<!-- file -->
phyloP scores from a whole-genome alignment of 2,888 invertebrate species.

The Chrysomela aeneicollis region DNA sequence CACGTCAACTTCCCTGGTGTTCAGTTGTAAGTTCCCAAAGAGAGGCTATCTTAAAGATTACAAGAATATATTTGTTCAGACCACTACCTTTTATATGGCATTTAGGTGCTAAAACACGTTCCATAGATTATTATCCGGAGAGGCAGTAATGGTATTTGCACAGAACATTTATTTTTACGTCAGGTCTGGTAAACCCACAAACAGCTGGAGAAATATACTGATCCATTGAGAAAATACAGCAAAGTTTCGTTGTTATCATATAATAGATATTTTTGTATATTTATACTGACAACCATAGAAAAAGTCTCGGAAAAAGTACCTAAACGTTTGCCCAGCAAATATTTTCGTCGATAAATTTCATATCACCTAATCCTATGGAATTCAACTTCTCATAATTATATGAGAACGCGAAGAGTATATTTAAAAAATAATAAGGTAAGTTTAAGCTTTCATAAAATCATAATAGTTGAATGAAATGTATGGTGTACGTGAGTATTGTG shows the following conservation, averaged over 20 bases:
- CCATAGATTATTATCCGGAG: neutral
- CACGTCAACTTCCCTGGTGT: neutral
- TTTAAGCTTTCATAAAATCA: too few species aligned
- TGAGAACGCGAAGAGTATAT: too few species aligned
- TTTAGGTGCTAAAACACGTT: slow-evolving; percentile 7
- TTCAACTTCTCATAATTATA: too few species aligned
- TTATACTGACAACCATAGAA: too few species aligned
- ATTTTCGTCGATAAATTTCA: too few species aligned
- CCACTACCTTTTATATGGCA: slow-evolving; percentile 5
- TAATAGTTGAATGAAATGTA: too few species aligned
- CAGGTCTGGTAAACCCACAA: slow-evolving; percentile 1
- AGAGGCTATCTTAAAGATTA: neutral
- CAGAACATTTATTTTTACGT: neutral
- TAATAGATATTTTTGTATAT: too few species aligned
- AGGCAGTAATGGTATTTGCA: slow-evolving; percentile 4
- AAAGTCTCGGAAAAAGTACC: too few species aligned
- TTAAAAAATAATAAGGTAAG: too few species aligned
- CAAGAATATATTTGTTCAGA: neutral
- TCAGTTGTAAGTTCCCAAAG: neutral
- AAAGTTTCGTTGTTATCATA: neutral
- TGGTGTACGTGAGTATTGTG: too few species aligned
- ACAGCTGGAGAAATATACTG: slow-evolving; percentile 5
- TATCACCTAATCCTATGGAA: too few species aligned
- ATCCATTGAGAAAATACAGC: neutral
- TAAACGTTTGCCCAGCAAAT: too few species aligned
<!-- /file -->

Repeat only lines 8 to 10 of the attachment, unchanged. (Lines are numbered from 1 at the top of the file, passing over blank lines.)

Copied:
- TTCAACTTCTCATAATTATA: too few species aligned
- TTATACTGACAACCATAGAA: too few species aligned
- ATTTTCGTCGATAAATTTCA: too few species aligned